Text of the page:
The trial of William G. Porter, one of six Baltimore police officers charged in the arrest and death of Freddie Gray, is poised to begin Wednesday after a 12-person jury of city residents is seated, according to court officials.
The panel's selection and each side's opening statements in the trial will come after two days of jury proceedings Monday and Tuesday, during which Baltimore Circuit Judge Barry G. Williams, prosecutors and defense attorneys questioned members of a 150-person jury pool in an attempt to weed out those deemed biased. The start of the trial in Baltimore also follows months of arguments from defense attorneys that a fair jury cannot possibly be seated in the city, given the high profile of the case and its impact on local residents.
Gray, 25, died from a spinal cord injury suffered in the back of a police transport van after being arrested April 12, prosecutors said. His death a week later sparked widespread protests against police brutality, and his funeral was followed by rioting, looting and arson. Mayor Stephanie Rawlings-Blake instituted a weeklong curfew, and Gov. Larry Hogan called in the National Guard. On May 1, Baltimore State's Attorney Marilyn J. Mosby announced a range of charges against the six officers involved in Gray's arrest and transport.
Porter has pleaded not guilty to charges of manslaughter, second-degree assault, misconduct in office and reckless endangerment. The other five officers have also pleaded not guilty.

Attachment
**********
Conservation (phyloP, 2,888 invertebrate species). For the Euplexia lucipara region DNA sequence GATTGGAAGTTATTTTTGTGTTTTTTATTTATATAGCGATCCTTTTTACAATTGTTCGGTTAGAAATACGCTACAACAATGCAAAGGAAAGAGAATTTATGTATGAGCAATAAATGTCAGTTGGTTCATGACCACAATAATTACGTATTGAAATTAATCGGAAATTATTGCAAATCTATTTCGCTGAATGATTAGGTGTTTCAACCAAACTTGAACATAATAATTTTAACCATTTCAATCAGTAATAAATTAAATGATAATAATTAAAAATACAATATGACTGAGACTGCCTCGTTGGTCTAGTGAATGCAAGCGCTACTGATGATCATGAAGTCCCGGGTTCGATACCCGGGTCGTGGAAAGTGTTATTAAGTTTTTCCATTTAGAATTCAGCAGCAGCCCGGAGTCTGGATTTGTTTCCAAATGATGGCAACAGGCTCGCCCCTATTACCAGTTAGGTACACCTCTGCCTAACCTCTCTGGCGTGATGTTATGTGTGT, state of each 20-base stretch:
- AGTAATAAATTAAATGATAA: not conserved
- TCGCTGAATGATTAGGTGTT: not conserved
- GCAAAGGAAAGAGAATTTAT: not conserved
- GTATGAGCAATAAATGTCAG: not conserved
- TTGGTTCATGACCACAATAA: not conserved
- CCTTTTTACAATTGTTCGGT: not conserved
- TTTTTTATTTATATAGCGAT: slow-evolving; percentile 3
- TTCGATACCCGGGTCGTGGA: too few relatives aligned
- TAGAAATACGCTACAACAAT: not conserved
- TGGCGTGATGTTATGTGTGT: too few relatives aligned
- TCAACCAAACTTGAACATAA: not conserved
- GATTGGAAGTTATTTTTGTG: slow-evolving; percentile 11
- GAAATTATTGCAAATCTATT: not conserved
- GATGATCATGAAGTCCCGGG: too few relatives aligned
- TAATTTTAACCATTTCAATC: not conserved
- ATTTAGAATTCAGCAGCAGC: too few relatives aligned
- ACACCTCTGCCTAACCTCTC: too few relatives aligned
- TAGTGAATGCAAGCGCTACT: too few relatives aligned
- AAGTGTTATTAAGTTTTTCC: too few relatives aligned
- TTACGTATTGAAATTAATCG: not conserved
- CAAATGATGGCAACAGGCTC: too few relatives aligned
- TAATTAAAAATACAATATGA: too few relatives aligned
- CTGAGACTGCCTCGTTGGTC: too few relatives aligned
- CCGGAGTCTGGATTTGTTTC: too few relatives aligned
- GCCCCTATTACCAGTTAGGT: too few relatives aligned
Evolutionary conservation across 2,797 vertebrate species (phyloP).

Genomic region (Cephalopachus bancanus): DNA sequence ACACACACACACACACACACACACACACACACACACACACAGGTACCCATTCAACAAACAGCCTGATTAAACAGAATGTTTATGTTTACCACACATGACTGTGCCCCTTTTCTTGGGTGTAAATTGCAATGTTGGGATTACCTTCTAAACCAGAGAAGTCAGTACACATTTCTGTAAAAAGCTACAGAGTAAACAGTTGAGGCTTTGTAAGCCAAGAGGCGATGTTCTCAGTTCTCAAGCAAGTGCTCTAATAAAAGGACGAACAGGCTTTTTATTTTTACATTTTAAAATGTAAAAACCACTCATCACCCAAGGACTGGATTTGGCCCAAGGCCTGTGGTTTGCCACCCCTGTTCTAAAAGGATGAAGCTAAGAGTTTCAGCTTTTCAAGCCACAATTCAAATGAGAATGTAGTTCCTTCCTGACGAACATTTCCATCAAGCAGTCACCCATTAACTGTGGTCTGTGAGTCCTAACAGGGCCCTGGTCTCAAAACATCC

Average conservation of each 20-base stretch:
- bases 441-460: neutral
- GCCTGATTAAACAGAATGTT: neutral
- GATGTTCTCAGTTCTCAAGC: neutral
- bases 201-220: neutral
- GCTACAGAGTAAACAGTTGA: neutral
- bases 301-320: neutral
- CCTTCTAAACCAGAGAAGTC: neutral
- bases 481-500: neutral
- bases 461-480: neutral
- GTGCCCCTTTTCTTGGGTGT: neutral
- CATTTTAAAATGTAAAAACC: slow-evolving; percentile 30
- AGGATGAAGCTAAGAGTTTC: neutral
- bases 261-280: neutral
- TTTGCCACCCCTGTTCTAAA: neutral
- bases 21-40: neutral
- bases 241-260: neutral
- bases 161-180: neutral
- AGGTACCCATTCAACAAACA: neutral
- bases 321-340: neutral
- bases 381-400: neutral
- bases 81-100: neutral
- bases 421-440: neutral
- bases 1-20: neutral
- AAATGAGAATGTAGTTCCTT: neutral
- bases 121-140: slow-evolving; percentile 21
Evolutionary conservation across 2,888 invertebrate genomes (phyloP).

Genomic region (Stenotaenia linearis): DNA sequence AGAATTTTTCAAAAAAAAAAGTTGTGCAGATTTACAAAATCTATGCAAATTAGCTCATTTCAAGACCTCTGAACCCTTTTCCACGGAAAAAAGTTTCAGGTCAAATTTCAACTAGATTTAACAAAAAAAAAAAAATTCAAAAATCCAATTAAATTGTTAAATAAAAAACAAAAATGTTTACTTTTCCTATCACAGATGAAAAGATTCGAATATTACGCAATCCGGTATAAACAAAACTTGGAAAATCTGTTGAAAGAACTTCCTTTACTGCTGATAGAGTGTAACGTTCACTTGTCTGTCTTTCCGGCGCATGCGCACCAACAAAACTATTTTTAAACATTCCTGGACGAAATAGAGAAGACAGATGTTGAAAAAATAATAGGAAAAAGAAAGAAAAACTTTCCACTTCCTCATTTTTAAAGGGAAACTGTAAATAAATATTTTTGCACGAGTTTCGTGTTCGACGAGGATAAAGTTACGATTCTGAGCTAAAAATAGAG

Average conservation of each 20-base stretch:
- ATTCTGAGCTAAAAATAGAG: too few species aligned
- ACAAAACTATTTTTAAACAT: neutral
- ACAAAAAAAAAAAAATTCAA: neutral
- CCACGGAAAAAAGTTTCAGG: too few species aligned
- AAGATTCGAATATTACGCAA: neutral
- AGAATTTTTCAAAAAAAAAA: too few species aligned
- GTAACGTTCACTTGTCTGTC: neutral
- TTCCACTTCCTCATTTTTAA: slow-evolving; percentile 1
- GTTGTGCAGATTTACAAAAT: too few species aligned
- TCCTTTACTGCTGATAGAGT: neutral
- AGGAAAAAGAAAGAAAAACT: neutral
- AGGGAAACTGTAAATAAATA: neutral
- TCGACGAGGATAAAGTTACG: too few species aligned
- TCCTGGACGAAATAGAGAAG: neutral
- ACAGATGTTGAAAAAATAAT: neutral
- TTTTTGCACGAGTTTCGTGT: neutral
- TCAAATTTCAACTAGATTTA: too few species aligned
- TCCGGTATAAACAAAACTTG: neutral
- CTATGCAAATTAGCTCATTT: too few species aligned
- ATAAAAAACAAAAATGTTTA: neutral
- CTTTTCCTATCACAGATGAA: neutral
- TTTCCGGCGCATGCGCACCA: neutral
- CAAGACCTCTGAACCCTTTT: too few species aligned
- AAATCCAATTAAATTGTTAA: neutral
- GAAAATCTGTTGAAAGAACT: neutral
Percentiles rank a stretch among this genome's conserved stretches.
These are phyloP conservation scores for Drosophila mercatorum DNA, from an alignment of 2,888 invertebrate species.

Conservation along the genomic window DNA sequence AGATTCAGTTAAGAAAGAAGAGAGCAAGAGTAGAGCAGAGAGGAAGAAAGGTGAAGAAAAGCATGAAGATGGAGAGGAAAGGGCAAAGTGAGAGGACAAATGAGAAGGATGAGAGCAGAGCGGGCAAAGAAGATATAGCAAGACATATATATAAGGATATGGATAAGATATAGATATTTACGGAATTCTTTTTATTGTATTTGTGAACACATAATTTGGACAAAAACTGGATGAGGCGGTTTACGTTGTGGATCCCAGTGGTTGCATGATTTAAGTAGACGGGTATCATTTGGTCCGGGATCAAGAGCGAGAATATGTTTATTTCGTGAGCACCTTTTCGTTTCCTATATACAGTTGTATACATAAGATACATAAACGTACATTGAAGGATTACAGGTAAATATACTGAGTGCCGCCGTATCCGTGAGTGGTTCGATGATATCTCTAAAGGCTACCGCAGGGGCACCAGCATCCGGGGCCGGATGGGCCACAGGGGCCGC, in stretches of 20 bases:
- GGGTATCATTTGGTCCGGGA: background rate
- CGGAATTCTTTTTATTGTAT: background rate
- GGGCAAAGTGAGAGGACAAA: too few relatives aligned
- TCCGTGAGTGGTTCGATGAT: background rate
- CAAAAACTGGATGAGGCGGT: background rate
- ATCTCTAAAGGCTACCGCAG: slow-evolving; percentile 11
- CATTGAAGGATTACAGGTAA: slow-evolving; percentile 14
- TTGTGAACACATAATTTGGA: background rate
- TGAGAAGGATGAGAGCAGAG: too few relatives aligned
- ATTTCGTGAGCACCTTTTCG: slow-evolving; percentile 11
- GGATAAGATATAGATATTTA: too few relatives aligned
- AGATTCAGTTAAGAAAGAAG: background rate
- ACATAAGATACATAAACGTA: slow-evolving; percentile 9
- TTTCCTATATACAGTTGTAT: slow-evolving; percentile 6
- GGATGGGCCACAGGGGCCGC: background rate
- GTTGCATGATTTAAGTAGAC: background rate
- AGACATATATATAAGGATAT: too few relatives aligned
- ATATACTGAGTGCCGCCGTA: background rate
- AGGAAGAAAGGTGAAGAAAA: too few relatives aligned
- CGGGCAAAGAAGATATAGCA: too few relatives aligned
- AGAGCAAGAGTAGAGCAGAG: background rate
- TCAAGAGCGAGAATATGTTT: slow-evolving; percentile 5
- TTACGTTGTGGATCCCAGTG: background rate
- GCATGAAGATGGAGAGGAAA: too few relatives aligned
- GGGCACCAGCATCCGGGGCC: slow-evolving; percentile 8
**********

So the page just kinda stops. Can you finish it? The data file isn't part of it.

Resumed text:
Attorneys for Porter and the other officers have argued that potential city jurors would not only have prior knowledge of the case, but could fear that acquitting the officers would cause more unrest. Prosecutors have said city jurors would have to be questioned to see if they could be fair, and Williams agreed.
That process began Monday, when a pool of about 75 potential jurors was questioned by Williams and the attorneys — first collectively in open court and then one by one in a private conference room. The same process was repeated with another 75 potential jurors on Tuesday.
Williams concluded the proceedings Tuesday by telling some of the potential jurors to follow instructions provided to them during their private interviews, as he'd told Monday's jurors. He told other jurors who had not been interviewed in private Tuesday that they were dismissed.
"That means that we thank you for your service, but you will be free to go," he told them. Many showed signs of relief.
Terri Charles, a court spokeswoman, later said that the court would reconvene at 9:30 a.m. Wednesday, when the remaining potential jurors from Monday and Tuesday's pools will be reduced to the 12-person jury panel and a small group of alternates. That reduction will occur at least in part through the four "peremptory strikes" that both the prosecutors and Porter's attorneys can make to remove jurors not previously eliminated for a specific cause.
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Charles said she did not know how many potential jurors would be called back to the court on Wednesday or how many had been dismissed as of Tuesday.
Based on open-court questioning of the jury pools Monday and Tuesday, everyone seated on the panel jury will have prior knowledge of the case and the citywide curfew that went into effect during the unrest. Most, if not all, will be aware of the $6.4 million civil settlement that the city has agreed to pay Gray's family.
Two people in Tuesday's pool of potential jurors stood when asked if they knew Gray. It was unclear whether they had been dismissed.
Porter's attorneys are likely to ask again on Wednesday for the trial to be moved out of the city, in part to place their objections to a city trial on the record for a possible appeal.
Opening statement from prosecutors and defense attorneys are likely to provide new details about both the state's case against Porter and his defense.